Close to 100 people in the gallery in the High Court in Makhanda (Grahamstown) today clapped enthusiastically when the Ndlovu rhino-poaching gang were handed down sentences amounting to more than 400 years each today Wednesday 3 April 2019. Judge Jeremy Pickering ordered that the sentences run concurrently resulting in effective sentences of 25 years each for Jabulani Ndlovu, Forget Ndlovu and Sibusiso Ndlovu. A bid to appeal the conviction and sentence was dismissed.
The men were convicted on Friday 15 March for 10 rhino poaching incidents around Makhanda as well as in Jansenville, Graaff Reinet and Cradock The incidents were among 13 originally on the charge sheet. Charges relating to incidents at Pumba and Sibuya game reserves were separated. During the Ndlovus’ three-year poaching spree, between 2013 and 2016, at least 10 rhinos died and 17 rhino horns were removed. Jabulani and Sibusiso were convicted and sentenced for all 10 incidents, Forget, for nine.
The Prosecution was led by Senior State Advocate Buks Coetzee. After changing their defence team several times, extending the trial’s duration for close to three years, the Ndlovus finally hired ace defence advocate, Senior Counsel Terry Price. Last month the men ran out of funds to pay their lawyer and Price undertook the final leg of the trial pro bono.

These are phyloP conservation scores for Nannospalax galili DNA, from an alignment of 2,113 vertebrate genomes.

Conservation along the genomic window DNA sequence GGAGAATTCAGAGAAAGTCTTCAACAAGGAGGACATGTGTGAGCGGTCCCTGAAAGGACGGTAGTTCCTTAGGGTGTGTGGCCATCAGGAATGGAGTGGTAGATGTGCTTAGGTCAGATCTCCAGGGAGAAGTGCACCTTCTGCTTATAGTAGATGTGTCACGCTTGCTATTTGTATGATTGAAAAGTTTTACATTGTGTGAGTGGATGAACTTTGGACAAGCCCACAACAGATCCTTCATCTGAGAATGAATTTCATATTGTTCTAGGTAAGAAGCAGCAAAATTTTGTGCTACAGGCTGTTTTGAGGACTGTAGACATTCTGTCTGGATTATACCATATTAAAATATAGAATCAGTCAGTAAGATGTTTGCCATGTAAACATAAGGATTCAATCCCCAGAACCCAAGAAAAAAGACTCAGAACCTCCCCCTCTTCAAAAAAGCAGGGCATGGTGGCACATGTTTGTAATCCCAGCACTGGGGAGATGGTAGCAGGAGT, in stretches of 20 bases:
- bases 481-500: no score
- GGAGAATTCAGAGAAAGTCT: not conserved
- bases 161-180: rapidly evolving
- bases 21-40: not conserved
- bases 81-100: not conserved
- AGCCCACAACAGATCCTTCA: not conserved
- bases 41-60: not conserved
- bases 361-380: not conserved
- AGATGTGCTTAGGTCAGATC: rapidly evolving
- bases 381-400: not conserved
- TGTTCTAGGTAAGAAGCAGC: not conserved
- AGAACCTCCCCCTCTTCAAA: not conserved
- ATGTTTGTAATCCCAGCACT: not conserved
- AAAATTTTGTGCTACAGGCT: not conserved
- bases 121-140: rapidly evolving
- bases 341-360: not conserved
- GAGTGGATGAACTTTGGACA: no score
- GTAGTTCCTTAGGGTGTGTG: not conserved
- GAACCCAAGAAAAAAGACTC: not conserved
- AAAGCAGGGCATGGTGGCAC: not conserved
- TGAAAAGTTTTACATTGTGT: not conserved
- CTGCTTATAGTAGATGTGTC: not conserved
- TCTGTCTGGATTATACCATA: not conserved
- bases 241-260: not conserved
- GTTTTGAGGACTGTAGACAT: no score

Led by CEO Vuyani Dayimani, a large delegation of rangers from the Eastern Cape Parks and Tourism Agency filled the back row of the courtroom for today’s sentencing. Staff from Amakhala, Pumba, Lalibela, Kariega, Camdeboo, and other private reserves were also there in their numbers.
Green Scorpions boss for the Eastern Cape, Div de Villiers, as well as a number of local and provincial environmental crime prevention officers attended the sentencing. Among them was Endangered Species Unit detective Captain Morne Viljoen, whose detailed investigative work was put under the spotlight in the witness stand.
An emotional team from Ikhala Vets were especially attentive throughout the judgment. Wildlife vet Will Fowlds, Candice Momberg and Annie Mears attended the last poaching scene the men were convicted for – the killing of the black rhino, Campbell, at Bucklands Reserve outside Makhanda in June 2016. “This has been a journey for us,” Momberg afterwards told Grocott’s Mail. “It has been very emotional.”
Campbell’s horn, found in the men’s possession at Makana Resort on the night of 17 June 2016, along with the poachers’ tools of trade, proved key in linking the men to the Bucklands incident. The detailed investigative work involved in assembling the evidence to convict the men included matching a yellow paint chip the size of a fingernail found at the Bucklands poaching scene with the gap on the yellow saw the men had with them. In a first, ballistic testing was done on a dart gun, matching a dart found at a poaching scene to the dart gun found in the men’s possession.